Nick Gordon, who was found liable for death of partner Bobbi Kristina Brown, dies at 30

Bobbi Kristina Brown and Nick Gordon
The late Bobbi Kristina Brown, daughter of the late Whitney Houston, and Nick Gordon, who is dead at the age of 30.
(Paul Buck / EPA)
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Nick Gordon, partner of the late Bobbi Kristina Brown — the only daughter of the late Whitney Houston and singer Bobby Brown — is dead at the age of 30, his lawyer said Wednesday.

In an email to The Times, attorney Joe Habachy of Atlanta said he could not speak to the specific circumstances of Gordon’s death, but he wrote that “it’s been truly heartbreaking to have witnessed first hand the total devastation that drug addiction has wreaked upon a group of young friends, all of whom were loved and had immense potential.”

Gordon was thrust into the spotlight after Bobbi Kristina Brown was found unresponsive on Jan. 31, 2015, facedown in a bathtub of a townhome she shared with Gordon near Atlanta.


Bobbi Kristina Brown was rushed to a hospital but never regained consciousness and died July 26, 2015, while in hospice care.

An autopsy of Bobbi Kristina Brown found several narcotics and prescription drugs in her body, including marijuana, alcohol and medications used for sedation or to treat anxiety. The underlying cause of death was “immersion associated with drug intoxication.” Bobbi Kristina Brown was 22, and was the sole heir to Houston’s estate.

On Feb. 11, 2012, Houston — who reigned as one of the world’s top pop stars in the 1980s and ’90s with songs like “I Will Always Love You” and “Saving All My Love for You” but suffered from recurring bouts with drugs and alcohol — was found dead after accidentally drowning in a Beverly Hills hotel room bathtub the night before the Grammy Awards. The coroner said the singer’s use of cocaine exacerbated her heart disease and played a role in her death.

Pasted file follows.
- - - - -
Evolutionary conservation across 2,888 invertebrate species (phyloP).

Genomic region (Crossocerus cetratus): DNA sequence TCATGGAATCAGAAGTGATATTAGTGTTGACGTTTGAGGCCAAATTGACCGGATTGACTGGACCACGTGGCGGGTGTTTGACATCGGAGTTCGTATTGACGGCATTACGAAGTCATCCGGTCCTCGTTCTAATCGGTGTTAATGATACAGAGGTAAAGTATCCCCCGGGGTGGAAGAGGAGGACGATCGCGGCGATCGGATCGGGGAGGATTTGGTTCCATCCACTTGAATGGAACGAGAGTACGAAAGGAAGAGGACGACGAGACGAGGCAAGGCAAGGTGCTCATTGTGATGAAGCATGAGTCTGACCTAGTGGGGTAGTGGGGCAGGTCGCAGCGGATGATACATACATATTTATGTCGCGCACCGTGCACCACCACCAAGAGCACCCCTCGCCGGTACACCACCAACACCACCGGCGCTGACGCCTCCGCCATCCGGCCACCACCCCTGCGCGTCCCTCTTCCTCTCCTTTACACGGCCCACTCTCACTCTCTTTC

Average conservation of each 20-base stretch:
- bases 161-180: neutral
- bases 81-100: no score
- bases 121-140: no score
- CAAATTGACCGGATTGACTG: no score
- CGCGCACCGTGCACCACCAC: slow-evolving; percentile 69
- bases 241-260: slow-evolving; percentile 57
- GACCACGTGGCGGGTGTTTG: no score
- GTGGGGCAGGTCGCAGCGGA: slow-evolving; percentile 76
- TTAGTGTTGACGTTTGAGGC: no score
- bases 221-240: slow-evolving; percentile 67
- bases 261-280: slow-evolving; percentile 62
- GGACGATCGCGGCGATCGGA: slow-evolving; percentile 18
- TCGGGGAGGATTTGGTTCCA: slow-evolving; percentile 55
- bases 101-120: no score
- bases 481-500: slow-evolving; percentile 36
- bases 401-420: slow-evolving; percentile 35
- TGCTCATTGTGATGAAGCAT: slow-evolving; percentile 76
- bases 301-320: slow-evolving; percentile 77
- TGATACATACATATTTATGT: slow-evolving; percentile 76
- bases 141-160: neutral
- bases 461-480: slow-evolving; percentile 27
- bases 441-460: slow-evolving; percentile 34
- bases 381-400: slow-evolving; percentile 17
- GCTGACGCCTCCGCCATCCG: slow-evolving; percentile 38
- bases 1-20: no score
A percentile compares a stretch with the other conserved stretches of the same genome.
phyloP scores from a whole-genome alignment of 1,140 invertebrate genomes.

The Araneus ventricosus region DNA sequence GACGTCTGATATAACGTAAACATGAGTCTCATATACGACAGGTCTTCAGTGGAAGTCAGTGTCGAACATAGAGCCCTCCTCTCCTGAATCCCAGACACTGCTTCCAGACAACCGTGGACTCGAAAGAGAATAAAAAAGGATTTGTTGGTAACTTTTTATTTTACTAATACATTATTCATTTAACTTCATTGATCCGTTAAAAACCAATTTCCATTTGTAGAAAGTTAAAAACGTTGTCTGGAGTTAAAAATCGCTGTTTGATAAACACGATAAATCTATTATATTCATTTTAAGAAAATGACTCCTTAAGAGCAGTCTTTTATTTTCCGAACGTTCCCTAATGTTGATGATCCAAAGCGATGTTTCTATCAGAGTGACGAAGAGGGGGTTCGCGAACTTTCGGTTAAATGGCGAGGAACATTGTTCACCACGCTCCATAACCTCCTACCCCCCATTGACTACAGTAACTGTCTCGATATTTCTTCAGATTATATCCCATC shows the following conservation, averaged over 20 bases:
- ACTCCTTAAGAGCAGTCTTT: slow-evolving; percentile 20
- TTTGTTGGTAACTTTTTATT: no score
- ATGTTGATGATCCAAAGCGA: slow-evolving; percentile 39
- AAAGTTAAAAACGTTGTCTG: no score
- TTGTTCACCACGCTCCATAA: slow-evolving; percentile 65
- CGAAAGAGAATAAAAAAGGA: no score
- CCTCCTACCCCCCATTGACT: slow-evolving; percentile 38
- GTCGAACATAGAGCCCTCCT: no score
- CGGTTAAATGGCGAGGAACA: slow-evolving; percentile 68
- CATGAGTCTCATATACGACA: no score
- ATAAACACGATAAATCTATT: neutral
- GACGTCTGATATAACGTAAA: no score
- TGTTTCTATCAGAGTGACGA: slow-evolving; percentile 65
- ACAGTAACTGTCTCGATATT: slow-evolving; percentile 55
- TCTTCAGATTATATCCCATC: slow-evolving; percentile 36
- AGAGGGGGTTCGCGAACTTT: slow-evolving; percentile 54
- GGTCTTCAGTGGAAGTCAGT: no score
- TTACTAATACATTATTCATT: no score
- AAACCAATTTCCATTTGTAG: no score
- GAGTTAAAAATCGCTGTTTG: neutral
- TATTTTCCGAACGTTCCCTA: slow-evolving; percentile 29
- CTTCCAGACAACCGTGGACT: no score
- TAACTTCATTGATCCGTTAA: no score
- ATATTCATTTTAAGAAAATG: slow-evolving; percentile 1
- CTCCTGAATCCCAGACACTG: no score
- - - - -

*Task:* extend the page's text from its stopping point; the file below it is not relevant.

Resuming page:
A multimillion-dollar civil suit filed by the conservator of Bobbi Kristina Brown’s estate alleged that Gordon had physically abused Bobbi Kristina Brown — including knocking out teeth and dragging her up stairs — and had controlled her and had taken a significant amount of money from her without permission.

It alleged Gordon had maneuvered himself into a boyfriend role and then fraudulently represented himself as Bobbi Kristina Brown’s husband to access the multimillion-dollar estate she’d inherited.

Whitney Houston and her daughter Bobbi Kristina Brown in 2011.
(Gina Ferazzi / Los Angeles Times)

The suit was later amended to allege that Gordon “gave Bobbi Kristina a toxic cocktail rendering her unconscious and then put her face down in a tub of cold water causing her to suffer brain damage.”

In 2016, a judge in Atlanta ruled that Gordon was liable for Brown’s death; the judge said that because Gordon repeatedly failed to meet court deadlines in the case, the conservator of Brown’s estate won by default.

In November 2016, a judge ordered Gordon to pay more than $36 million in damages. No criminal charges were filed against Gordon.

Gordon was unofficially adopted at age 12 by Houston and raised as a brother to Bobbi Kristina; they became romantically involved in the wake of Houston’s 2012 death. Gordon was not allowed to attend Bobbi Kristina Brown’s memorial service or burial.

Gordon did a stint in rehab in March 2015 after behaving erratically on an episode of “Dr. Phil” where he was to have talked about Bobbi Kristina Brown’s death. That April, he sat down again with host Phil McGraw, laughed off the civil case and the dollar amount that it sought, and dismissed the notion that he’d given his girlfriend a “toxic cocktail.”

“Think about how far-fetched and ludicrous that sounds,” Gordon told McGraw. “That’s just stupid.”


In the statement, Gordon’s lawyer, Habachy, said that despite all of the challenges Gordon faced in recent years, “he worked hard to hold his head up and stay sober and ... he genuinely wanted a happy healthy life with his family more than anything else. My heart goes out to the family and friends Nick leaves behind and to any other families dealing with the losses and heartache caused by drugs.”

Times staff writer Christie D’Zurilla contributed to this report.